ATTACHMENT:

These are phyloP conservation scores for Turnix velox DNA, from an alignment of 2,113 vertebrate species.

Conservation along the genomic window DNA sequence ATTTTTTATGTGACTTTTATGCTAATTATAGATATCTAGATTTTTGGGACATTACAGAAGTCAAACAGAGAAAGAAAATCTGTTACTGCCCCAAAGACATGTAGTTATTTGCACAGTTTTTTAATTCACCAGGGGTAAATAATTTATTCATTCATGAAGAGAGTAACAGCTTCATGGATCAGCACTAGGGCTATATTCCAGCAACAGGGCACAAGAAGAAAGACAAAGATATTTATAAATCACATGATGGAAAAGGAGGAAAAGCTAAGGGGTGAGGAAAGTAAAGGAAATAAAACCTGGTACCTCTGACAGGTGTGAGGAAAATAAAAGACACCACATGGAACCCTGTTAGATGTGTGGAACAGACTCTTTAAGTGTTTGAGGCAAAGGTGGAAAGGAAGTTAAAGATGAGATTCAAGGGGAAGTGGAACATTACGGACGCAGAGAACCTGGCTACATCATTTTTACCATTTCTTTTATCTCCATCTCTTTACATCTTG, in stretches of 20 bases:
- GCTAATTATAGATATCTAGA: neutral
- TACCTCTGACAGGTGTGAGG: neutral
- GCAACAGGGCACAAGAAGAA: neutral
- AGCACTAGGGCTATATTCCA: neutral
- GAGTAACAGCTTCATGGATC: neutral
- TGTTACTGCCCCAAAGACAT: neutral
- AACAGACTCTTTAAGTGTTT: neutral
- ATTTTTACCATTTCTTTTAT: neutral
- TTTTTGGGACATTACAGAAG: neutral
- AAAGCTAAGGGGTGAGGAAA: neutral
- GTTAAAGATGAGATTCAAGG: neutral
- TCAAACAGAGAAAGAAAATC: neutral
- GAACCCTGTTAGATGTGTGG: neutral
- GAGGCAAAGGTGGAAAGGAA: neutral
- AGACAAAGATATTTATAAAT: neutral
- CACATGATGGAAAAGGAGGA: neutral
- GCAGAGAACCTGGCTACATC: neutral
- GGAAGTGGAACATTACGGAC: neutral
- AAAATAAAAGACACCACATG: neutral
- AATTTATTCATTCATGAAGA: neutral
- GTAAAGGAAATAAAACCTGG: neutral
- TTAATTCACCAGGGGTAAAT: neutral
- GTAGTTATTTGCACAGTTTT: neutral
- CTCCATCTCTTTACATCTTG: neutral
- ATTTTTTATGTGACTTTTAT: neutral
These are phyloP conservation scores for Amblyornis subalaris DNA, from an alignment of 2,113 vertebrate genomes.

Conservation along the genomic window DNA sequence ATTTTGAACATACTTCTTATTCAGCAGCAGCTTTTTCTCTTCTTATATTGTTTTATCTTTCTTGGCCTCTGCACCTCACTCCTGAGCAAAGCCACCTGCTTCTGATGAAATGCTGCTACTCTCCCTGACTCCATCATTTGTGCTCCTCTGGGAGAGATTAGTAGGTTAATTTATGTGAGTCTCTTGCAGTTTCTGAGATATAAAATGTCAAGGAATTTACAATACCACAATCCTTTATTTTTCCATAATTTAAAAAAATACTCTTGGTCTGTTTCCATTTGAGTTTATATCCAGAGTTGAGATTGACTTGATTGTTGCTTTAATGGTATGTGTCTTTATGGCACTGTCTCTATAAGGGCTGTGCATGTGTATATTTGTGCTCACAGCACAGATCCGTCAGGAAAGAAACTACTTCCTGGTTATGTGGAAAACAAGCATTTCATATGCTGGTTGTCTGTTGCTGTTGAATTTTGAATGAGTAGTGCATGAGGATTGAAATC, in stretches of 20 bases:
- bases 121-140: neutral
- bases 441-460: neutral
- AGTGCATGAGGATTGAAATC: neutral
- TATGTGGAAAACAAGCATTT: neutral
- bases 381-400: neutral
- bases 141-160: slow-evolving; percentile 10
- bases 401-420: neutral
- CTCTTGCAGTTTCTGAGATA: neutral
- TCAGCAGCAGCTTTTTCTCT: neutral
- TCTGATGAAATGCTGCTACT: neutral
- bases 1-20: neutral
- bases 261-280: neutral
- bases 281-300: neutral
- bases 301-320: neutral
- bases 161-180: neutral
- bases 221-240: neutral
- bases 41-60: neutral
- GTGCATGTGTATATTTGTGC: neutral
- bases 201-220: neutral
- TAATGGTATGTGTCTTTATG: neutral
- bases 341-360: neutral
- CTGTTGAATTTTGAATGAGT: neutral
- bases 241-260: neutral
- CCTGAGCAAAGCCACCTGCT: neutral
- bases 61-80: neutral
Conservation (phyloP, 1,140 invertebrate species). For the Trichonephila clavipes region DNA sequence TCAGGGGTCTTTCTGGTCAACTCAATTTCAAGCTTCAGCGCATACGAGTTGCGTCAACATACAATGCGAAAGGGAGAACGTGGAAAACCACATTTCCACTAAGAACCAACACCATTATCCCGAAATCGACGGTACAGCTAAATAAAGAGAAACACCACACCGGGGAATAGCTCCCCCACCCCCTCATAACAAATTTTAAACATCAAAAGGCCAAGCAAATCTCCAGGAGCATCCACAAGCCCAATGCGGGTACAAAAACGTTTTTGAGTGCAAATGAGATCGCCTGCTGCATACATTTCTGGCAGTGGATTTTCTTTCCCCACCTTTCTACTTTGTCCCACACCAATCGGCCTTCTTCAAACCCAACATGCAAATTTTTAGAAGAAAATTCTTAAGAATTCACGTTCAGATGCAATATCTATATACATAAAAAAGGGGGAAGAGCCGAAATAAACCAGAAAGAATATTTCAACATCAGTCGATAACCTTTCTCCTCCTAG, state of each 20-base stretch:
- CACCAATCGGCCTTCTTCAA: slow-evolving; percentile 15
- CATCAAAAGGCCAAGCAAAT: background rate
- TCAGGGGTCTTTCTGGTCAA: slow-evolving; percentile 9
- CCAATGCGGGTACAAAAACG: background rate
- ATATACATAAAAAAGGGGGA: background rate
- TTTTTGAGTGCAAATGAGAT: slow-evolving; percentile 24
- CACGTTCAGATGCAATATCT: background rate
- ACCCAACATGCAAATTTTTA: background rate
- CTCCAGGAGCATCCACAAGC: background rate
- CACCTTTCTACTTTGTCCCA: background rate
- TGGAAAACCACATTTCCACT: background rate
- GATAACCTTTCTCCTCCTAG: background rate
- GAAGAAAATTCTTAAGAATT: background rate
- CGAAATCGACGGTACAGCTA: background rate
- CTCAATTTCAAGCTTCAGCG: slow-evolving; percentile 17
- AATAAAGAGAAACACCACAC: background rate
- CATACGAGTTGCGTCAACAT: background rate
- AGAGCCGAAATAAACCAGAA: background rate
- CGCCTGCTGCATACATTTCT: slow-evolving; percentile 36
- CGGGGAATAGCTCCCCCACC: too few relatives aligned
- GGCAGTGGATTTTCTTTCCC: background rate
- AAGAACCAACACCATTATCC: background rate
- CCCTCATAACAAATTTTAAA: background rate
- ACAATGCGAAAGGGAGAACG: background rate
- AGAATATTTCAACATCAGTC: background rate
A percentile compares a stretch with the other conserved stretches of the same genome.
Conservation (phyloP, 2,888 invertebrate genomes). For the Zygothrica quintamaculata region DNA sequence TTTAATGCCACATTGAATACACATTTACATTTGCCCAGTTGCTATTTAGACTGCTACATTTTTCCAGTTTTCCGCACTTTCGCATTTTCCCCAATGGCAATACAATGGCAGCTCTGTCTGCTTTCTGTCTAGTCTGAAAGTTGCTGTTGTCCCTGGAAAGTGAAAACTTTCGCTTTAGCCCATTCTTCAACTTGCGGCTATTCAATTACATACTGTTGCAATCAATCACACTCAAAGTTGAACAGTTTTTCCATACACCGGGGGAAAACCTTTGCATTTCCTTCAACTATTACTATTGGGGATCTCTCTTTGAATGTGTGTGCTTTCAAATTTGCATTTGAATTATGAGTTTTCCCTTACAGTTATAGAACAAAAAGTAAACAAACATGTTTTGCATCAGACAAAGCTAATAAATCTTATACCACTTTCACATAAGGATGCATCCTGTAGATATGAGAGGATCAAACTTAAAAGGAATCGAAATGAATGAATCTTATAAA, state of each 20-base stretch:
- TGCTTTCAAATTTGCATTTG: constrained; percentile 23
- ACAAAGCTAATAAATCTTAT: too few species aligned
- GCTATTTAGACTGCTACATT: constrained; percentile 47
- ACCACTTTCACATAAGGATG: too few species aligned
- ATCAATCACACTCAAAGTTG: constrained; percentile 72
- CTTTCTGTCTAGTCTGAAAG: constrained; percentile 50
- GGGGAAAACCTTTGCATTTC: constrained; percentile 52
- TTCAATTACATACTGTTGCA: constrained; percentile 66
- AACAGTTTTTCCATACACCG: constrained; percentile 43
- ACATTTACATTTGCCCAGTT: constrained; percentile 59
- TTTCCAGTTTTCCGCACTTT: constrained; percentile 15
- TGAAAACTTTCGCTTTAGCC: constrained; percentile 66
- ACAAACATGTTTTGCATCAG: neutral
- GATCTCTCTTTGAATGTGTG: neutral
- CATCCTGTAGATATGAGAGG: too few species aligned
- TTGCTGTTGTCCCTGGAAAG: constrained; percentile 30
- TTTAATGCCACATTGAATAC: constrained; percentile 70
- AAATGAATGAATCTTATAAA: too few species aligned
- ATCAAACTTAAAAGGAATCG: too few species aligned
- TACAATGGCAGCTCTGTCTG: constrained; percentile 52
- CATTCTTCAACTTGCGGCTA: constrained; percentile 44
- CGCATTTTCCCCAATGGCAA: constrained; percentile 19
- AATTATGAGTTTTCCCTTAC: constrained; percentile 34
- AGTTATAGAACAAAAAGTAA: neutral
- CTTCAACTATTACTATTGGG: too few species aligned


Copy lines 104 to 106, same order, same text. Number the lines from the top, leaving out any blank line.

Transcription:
- CGCATTTTCCCCAATGGCAA: constrained; percentile 19
- AATTATGAGTTTTCCCTTAC: constrained; percentile 34
- AGTTATAGAACAAAAAGTAA: neutral